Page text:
Under the hood, the Mate 2 runs on a quad-core processor with 2GB of RAM. Performance is speedy and smooth, and I noticed no hiccups or lag when playing games or streaming video. At the base price you only get 16GB of internal memory, and the microSD slot only takes cards up to 32GB. If you play a lot of games you could run out of space fast.

Though I have not yet had a chance to test it, I'm impressed that Huawei built in some of the fastest LTE capabilities into this phone to future-proof it. The Mate runs on GSM networks (AT&T and T-Mobile in the US) and has a category 4 LTE radio inside, meaning it's capable of 150 Mbps on networks that support that. In addition, it has a dual-band a/b/g/n/ac Wi-Fi radio and Bluetooth 4.0.

One key selling point of the Mate 2 is the giant battery inside. The 3900 mAh capacity battery can power the phone for several days with light usage and over two days with heavy usage. Since that's more juice than most people actually need, the Mate can also act as a backup battery for other devices. Anything that can be charged via micro USB--cameras, Bluetooth headphones, music players, other phones, etc.--you can charge with this phone and a special cord (sold separately). It's nice not to have to worry about running out of battery life with a big screen phone.


The 13 megapixel camera on the back of the Mate 2 is capable of taking crisp and color correct photos. It's just not so easy to do so. The shutter seems faster than it is, and it's hard to get non-blurry shots when people move even a little. The camera struggled to take close up macro shots and overall the auto focus isn't as good as the LG G Flex or the Galaxy Note 3.

The front-facing 5 megapixel camera is better than average--I easily fit five people into a group selfie and, in good light, the resulting photos are good enough that I didn't need Instagram filters.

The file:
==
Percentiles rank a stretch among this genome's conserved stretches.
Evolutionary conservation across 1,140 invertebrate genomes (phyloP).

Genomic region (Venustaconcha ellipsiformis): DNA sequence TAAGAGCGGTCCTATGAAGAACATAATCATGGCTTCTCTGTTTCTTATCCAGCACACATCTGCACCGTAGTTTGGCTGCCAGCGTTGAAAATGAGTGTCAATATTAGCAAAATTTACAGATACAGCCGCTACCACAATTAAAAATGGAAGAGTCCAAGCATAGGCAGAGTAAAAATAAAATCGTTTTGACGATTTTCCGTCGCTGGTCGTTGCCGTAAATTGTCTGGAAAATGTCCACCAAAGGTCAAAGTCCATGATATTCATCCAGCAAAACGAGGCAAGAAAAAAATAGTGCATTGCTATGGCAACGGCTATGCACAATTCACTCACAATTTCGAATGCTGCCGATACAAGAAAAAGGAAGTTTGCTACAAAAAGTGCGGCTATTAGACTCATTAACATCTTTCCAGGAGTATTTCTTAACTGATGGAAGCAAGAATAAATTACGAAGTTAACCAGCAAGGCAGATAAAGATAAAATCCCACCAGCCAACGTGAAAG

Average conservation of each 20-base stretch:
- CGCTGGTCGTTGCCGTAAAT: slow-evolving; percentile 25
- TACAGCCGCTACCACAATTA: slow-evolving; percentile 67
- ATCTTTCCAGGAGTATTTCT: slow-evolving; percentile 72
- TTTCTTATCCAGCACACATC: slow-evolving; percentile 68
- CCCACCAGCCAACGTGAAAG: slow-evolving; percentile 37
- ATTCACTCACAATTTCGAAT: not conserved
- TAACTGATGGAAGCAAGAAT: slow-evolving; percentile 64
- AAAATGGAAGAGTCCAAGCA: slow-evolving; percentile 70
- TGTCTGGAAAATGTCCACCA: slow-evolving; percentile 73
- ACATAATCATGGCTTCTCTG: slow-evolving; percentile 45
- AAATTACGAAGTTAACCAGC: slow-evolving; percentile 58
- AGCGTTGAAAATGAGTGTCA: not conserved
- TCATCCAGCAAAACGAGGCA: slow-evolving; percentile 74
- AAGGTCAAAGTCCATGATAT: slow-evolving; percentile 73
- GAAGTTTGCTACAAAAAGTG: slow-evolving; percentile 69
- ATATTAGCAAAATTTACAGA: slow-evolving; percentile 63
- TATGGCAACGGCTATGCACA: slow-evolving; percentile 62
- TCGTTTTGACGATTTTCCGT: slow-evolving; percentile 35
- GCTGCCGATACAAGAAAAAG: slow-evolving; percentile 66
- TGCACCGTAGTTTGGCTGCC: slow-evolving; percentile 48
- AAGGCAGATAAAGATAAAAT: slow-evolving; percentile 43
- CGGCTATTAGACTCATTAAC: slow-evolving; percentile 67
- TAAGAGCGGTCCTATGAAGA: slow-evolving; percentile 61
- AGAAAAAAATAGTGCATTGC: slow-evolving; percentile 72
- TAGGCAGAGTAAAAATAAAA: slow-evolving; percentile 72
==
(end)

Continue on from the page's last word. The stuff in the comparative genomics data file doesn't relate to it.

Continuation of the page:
Overall impression

At $299, it seems odd to call a phone a "bargain," especially when most phones cost $199 up front. However, that $199 is almost always a contract price and usually not for phablet-sized devices. For an off-contract smartphone of this size, $299 is a decent deal. You just won't get a premium device for it. You will get a speedy phone with a big screen that can handle any app and will last you for days. People who don't like being tied to contracts now have another viable choice from a company that has a solid reputation and track record.

The Ascend Mate2 is only available online right now at That's also the place to get accessories (there are cases!) and special offers, find community, and look for support when you need it. Order the phone now through June 22nd and you'll get a free Net 10 SIM card and one month of service.


, News, Phones and Mobile, Cell Phones, Blog

Discussion loading

Home | About | Meet the Team | Contact Us
Media Kit | Newsletter Sponsorships | Licensing & Permissions
Accessibility Statement
Terms of Use | Privacy & Cookie Policy

Techlicious participates in affiliate programs, including the Amazon Services LLC Associates Program, which provide a small commission from some, but not all, of the "click-thru to buy" links contained in our articles. These click-thru links are determined after the article has been written, based on price and product availability — the commissions do not impact our choice of recommended product, nor the price you pay. When you use these links, you help support our ongoing editorial mission to provide you with the best product recommendations.

© Techlicious LLC.